A proposal to keep some state liquor stores open on select holidays passed through the House on Monday despite concerns from some lawmakers that it might encourage overconsumption.
Rep. Patrice Arent, D-Millcreek, said HB283 was a way for the state to offer a convenience for customers who find themselves unable to make an alcohol purchase on holidays but big ones like the Fourth of July or New Year's Day were amended out of the bill.
"We'll probably open on those wild party days like Columbus Day," she said, also noting the liquor stores used to be open on Martin Luther King Jr. Day before it became a holiday.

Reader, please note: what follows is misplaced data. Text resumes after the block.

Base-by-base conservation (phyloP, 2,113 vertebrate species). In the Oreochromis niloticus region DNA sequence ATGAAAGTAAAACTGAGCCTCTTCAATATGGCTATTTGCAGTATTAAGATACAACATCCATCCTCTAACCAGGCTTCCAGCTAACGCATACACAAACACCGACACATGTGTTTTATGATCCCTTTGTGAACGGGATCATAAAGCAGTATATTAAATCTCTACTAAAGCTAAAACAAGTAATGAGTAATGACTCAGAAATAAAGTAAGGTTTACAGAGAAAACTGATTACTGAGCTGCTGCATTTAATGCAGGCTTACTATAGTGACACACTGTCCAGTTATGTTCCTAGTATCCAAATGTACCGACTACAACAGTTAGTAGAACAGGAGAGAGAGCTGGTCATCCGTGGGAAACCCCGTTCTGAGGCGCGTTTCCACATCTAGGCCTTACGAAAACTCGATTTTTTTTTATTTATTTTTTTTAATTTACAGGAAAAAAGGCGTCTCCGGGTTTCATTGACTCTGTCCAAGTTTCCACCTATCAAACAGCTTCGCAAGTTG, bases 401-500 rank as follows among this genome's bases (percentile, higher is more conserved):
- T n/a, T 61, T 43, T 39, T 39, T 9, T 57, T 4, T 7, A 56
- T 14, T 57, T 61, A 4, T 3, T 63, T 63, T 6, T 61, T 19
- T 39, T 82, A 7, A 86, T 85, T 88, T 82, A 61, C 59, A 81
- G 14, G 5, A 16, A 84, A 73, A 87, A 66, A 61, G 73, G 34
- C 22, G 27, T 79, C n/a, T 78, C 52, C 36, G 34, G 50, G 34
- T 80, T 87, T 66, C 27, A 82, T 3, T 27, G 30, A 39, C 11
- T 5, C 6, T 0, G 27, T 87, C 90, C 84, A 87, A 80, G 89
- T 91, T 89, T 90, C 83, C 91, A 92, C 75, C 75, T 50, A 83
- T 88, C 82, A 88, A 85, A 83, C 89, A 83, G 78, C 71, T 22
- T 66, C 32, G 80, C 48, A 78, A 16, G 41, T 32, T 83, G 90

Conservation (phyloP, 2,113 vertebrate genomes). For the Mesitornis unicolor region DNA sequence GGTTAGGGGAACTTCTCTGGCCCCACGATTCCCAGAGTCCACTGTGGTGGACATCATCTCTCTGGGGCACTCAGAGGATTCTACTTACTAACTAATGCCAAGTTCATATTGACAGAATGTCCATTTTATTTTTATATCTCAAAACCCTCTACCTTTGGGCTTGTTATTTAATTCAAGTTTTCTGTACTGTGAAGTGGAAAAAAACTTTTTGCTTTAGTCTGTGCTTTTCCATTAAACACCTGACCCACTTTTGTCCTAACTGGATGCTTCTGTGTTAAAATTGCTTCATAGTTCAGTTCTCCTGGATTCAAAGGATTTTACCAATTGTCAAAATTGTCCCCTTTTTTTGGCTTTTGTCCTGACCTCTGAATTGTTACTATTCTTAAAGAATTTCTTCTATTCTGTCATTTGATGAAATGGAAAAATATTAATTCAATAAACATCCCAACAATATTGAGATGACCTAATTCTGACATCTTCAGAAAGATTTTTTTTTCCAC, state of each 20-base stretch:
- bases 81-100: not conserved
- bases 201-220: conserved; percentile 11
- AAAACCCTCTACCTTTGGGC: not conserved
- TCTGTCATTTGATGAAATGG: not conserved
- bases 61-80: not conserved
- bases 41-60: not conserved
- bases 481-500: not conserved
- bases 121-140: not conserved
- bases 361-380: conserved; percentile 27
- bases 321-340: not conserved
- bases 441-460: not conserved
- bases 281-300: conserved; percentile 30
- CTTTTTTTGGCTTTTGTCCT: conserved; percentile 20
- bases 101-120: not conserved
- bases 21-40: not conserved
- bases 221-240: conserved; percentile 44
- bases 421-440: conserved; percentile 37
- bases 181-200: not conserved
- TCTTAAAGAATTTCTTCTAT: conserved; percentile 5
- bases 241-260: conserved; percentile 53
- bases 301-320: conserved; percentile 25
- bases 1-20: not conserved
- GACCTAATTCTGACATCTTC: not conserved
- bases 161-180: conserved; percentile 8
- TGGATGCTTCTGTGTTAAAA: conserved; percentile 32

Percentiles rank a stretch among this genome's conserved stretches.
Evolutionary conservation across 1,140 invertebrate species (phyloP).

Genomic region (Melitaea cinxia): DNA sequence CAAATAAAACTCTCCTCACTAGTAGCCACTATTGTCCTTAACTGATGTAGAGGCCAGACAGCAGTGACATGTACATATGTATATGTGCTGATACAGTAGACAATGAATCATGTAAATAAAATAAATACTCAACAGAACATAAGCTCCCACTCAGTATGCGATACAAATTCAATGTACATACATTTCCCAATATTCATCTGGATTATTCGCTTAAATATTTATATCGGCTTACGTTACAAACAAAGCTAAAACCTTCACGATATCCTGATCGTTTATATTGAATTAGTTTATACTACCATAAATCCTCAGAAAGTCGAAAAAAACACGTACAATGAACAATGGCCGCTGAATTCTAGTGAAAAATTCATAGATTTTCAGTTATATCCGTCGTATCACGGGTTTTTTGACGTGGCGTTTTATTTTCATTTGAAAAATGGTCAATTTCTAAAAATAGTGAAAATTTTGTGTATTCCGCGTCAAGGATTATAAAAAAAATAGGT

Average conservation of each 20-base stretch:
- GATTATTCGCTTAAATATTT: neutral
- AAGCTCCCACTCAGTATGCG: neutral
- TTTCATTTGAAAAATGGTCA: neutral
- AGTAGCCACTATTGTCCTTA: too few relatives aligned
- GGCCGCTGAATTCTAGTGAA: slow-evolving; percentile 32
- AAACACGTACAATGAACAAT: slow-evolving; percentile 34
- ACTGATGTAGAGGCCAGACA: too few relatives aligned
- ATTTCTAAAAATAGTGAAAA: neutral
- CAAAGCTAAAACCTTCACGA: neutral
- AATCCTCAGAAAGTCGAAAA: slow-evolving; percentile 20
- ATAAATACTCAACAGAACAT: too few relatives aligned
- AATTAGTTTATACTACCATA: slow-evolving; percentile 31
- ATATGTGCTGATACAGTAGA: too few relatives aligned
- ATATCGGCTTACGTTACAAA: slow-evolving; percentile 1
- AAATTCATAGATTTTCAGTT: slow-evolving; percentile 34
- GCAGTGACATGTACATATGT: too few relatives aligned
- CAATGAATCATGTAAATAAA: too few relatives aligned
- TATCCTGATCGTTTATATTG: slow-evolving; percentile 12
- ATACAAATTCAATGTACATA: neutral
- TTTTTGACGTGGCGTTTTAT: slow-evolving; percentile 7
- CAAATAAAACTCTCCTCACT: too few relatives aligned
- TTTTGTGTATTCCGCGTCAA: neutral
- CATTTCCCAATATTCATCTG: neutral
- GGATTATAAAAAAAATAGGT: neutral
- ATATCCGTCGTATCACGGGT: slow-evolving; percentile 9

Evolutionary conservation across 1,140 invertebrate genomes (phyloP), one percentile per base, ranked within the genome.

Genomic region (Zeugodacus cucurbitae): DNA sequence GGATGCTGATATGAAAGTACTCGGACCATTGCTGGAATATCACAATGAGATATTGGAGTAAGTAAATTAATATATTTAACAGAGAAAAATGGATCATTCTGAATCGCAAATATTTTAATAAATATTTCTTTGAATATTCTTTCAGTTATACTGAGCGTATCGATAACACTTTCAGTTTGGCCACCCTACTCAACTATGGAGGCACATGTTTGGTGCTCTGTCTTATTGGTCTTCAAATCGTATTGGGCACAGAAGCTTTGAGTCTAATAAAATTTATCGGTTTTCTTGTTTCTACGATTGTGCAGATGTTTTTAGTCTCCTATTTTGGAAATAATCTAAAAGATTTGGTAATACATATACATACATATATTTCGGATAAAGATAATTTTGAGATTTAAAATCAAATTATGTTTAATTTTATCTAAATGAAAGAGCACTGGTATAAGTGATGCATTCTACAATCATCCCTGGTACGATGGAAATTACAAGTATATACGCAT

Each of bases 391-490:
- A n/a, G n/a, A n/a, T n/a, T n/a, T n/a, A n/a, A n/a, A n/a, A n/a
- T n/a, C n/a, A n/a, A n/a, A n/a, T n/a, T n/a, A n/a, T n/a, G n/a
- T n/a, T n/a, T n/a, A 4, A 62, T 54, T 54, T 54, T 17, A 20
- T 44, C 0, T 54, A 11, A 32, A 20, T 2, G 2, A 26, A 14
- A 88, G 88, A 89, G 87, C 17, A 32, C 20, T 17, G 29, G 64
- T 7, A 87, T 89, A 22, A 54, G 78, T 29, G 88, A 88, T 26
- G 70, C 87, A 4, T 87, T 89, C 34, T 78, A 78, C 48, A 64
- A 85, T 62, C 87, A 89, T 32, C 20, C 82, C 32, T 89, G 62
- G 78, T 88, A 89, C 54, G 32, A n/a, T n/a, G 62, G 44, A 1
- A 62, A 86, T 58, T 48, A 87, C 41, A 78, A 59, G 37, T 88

Arent said demand was enough that the state needed to adjust its view on liquor consumption. With changing demographics and a consistent message of supporting free-market principles, the proposal made sense, she said.
However, she also said it was a pilot program meaning the effectiveness could be studied to see how it worked. It was estimated the opening of some liquor stores on holidays would generate revenue of $176,000 for the state.
The state would also control which stores and which holidays would be included in the trial.
Rep. Craig Frank, R-Pleasant Grove, said Arent's bill was a reasonable approach and should be embraced by free-market supporters.
"I would suggest we need to give this a shot," Frank said.
The bill passed 42-30.
But House Speaker Becky Lockhart, R-Provo, said she opposed the measure because she feared it would lead to overconsumption of alcohol.
She also said she felt comfortable with the way things now stand.
"We seem to be doing OK right now with being closed on the holidays," she said. "I'm not hearing an outcry from my constituents on the holiday closures."
The bill now moves to the Senate.